The project proposal sets out the business case for undertaking a project. It’s essential for persuading stakeholders to approve the project and provide funding.
The proposal should include the project chart but focus on the information from the stakeholder’s perspective. Outline factors like growth, profits, and opportunities with supporting evidence to show stakeholders what’s in it for them.
3. The business case
The business case sets out the justification for undertaking the project. It includes information on the expected benefit, ranging from financial to cultural.
The secret to creating a great business case is to be clear and concise. Keep in mind that the business case is for the project stakeholders, not for you or your team.
4. The project kickoff meeting agenda
The project kickoff meeting is when the project team and the stakeholders come together to discuss the project objectives, approach, and expectations. Creating this document will ensure you cover the most crucial details in the meeting and make actionable decisions to start the project off well.
Project planning documentation
1. The work breakdown structure (WBS)
The work breakdown structure (WBS) breaks the project down into smaller, more manageable tasks. It’s a hierarchical list of every milestone, deliverable, and task in the project. Having it makes the road ahead seem a little less daunting and helps you assign tasks. If your project were a novel, these would be your chapters, each one marked by a milestone.
2. The work plan template
A work plan maps your overarching mission, with the tasks you’ll use to achieve that goal. Your work plan template should include your approach and any methodologies, plus the timeline, deliverables, risks, milestones, and resources. Keep it all high level; you’ll be creating separate documents for most of these things a little later on.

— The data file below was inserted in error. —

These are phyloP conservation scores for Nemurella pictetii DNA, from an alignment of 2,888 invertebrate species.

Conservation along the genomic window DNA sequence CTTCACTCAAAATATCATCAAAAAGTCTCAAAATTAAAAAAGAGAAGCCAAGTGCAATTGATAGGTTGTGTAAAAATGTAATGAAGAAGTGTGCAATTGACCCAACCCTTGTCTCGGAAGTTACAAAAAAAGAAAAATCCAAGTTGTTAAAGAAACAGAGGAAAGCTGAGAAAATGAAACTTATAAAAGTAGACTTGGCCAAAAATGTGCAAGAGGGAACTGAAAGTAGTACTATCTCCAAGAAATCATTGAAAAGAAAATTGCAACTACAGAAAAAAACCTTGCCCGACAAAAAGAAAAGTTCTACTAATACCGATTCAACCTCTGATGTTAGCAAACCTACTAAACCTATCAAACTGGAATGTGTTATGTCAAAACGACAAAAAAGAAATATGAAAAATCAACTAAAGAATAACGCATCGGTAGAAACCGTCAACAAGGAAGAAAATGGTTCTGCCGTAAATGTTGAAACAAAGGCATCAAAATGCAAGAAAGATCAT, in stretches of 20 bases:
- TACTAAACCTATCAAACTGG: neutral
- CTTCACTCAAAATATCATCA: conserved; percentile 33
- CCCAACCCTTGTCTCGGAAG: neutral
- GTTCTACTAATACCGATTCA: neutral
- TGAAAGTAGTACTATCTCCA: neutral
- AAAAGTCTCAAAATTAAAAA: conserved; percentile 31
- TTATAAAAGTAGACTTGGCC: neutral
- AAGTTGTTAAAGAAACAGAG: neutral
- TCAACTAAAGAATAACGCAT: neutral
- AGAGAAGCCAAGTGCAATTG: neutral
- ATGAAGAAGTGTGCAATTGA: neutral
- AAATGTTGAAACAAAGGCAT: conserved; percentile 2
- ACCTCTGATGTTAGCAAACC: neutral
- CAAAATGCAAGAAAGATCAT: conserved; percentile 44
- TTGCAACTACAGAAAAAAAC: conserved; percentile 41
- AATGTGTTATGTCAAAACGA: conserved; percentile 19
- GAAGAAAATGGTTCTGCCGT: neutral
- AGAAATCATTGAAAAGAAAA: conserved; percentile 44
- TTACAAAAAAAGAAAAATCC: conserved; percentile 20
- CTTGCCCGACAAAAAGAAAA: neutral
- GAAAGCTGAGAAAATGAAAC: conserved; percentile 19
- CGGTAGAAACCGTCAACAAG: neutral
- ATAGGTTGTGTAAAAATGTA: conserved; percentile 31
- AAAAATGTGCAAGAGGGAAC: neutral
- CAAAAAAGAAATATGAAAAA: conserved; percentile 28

3. A working agreement
The working agreement sets out the expectations for how the project team will work together. It should include things like communication protocols, meeting frequency and format, and decision-making processes. This might seem like a small thing, but it’s incredibly important. Having a working agreement in place from the start will help prevent conflict and confusion later on.
4. A statement of work (SOW)
The statement of work document outlines the scope of work for a project. But rather than it being something that guides the team, it’s a formal document between a client/buyer and an agency, vendor, or contractor.
The SOW includes information on the objectives, deliverables, milestones, and approach and defines expectations on both sides.
5. The project schedule
The project schedule helps you plan the project’s timeline. It shows the start and end dates for each task in the project, as well as any dependencies between tasks.
- Here’s a schedule management plan guide to help you create one
While not technically an essential piece of documentation, the Gantt chart forms a key part of the project schedule. It’s a visual representation of the schedule from start to finish, with start and end dates for each task, as well as any dependencies.
6. The communications plan
The communications plan outlines which team members need to receive specific information, how and when it’s due, recommended communication channels, the chain of command, and the contact list. Setting out a detailed communications plan helps the team avoid miscommunication and have contingencies in place when a key person is unavailable.
7. The risk management plan
The risk management plan (or risk breakdown structure) helps project managers identify, assess, and respond to risks. It includes information on the project’s threats and opportunities, as well as guidelines detailing how to mitigate risks and respond effectively to change.
8. The quality management plan
The quality management plan helps ensure the project meets its quality objectives. It outlines the objectives and route to achieving them, often in the form of a checklist. A good plan also includes the quality control methods and steps to ensure excellence at each project stage.
9. The procurement plan
No adventurer sets off on an expedition without a list of gear. Similarly, the project procurement plan helps managers identify and procure all the goods and services they’ll need for project completion.
It should include what services or goods to source and when and how you plan to complete these transactions. To be prepared, you can also include a list of contractors and freelancers to call if things don’t go as planned or a team member becomes unavailable.
10. The change management plan